The third analysis in this experiment was an attempt to optimize the gradient analysis where the program was customized to shorten the time taken between peaks to separate and avoid the duplicate peaks that were found close together. The increasing temperature was programmed to heat the system for the first elution quickly and then to slow down the elution portion for the nearby peaks. This did result in good peak because a peak did form with a retention time of 8.51 minutes that was not visible in the temperature and isothermal gradient analysis. There were about 14 peaks that were observed compared to that of the temperature gradient analysis which had 13 peaks visible. The peaks produced had a higher accuracy and were more defined peaks that had a sharp and narrow bottom. The customized gradient chromatography did represent better separation of the molecules in the analyte since the peaks were not as broad as that compared to the isothermal analysis.

The gas chromatography isolated the polycyclic fragrant hydrocarbon compounds through vaporization without going through the decay. It is critical to utilize ideal column temperature for tall proficiency in connection to the gas being utilized for the partition of the compounds (Poster.D, 2006). This may be a key since a lower temperature will help the crests evade with a better determination and with more honed crests. Exceptionally tall column temperature would not create clear or sharp crests and will cover into one another and will hold a temperature for a longer period time (Poster.D, 2006). In case the held temperature is kept for a longer period of time the crest of the compounds will be broader and shorter. This leads to a maintenance time twice of the hypothetical maintenance time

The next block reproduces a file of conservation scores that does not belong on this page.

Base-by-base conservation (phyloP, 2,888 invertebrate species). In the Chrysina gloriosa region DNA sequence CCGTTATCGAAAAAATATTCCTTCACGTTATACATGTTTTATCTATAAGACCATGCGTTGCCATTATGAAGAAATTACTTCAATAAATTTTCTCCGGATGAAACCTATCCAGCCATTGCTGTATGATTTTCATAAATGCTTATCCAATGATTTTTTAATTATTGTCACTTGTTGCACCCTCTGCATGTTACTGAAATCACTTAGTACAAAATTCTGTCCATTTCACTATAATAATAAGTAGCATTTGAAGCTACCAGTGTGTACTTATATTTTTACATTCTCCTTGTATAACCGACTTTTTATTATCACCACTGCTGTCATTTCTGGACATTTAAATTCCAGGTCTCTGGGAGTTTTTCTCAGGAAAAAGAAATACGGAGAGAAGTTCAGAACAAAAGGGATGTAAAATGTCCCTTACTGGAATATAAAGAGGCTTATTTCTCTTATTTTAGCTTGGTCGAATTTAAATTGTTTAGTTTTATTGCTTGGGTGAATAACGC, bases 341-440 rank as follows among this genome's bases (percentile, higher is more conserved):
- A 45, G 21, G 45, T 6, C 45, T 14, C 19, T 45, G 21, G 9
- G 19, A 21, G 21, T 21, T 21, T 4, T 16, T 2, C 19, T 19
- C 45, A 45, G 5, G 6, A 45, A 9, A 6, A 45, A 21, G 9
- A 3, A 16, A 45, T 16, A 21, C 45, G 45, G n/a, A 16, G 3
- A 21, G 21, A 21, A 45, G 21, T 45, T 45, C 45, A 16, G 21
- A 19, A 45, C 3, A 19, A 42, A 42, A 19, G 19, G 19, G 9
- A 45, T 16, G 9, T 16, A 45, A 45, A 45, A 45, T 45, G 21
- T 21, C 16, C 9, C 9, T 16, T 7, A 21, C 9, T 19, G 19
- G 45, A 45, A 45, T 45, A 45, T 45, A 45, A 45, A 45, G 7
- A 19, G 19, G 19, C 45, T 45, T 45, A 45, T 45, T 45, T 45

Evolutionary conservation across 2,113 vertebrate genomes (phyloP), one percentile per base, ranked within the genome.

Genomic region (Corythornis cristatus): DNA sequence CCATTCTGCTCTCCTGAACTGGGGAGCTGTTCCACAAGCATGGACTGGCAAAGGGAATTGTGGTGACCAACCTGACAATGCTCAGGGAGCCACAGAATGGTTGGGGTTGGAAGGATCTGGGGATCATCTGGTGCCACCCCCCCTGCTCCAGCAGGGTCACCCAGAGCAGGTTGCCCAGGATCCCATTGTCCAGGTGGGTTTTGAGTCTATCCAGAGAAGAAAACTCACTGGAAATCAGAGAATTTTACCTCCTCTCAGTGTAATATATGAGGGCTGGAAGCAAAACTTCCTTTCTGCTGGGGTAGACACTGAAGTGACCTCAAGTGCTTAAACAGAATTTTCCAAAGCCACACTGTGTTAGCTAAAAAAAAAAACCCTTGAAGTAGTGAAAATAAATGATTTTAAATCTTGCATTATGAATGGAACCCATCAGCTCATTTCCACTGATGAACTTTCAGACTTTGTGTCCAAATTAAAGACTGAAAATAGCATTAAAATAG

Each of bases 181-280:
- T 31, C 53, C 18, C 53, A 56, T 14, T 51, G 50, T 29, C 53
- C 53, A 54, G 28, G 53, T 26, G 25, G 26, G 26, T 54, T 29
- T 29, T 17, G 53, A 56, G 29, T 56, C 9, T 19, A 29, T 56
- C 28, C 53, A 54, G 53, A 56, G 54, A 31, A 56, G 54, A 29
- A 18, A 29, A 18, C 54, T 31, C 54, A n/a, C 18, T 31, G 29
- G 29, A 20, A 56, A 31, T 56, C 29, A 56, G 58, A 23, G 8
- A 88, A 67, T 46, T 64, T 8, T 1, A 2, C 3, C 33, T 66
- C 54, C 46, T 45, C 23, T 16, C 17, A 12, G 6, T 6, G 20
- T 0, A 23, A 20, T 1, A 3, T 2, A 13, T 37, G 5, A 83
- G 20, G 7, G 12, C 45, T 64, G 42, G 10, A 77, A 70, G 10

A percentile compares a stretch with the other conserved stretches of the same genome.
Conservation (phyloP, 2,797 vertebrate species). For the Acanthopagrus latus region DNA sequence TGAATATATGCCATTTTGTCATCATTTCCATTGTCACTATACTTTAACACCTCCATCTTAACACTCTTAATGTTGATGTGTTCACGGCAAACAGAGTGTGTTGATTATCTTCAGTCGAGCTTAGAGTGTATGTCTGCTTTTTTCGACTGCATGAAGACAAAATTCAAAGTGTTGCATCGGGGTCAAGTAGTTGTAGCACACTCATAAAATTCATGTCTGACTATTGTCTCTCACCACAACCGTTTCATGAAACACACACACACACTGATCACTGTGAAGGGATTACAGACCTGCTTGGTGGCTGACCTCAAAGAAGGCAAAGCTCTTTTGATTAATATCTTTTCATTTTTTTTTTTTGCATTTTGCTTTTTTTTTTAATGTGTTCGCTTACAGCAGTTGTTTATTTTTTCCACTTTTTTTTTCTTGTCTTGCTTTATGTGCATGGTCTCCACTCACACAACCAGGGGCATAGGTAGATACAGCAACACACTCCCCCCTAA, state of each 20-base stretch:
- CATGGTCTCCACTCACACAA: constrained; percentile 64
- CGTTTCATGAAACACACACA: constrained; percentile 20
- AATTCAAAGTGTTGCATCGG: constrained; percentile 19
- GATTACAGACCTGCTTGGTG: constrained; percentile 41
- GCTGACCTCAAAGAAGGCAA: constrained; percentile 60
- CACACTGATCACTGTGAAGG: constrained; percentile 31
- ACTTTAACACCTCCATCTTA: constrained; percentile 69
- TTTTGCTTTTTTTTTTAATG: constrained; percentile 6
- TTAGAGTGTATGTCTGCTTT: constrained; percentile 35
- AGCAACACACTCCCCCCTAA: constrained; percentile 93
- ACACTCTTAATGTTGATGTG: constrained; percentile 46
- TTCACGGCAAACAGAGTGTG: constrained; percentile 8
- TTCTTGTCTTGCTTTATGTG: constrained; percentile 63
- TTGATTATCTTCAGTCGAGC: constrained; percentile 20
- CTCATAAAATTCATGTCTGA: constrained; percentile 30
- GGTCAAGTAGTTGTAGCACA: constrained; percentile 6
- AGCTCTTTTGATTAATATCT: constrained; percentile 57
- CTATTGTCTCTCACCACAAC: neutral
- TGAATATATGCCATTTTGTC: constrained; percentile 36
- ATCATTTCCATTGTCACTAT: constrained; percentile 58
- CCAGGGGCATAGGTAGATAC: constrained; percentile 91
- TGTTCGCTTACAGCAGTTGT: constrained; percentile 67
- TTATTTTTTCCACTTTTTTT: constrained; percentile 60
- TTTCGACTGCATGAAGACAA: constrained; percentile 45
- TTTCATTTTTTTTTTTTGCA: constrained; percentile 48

Error that happened amid the test may have been a miss quantization of an analyte giving comes about that were essentially off from the expected. This was redressed by changing the range and avoidance of test unsettling influence. Another mistake would be not taking care of the stream rate. The tall stream rate will abbreviate the expository time but cause broadening due to the mass exchanging the Van Deemeter plot, as the solute does not connected totally with the stationary stage.

 

Conclusion: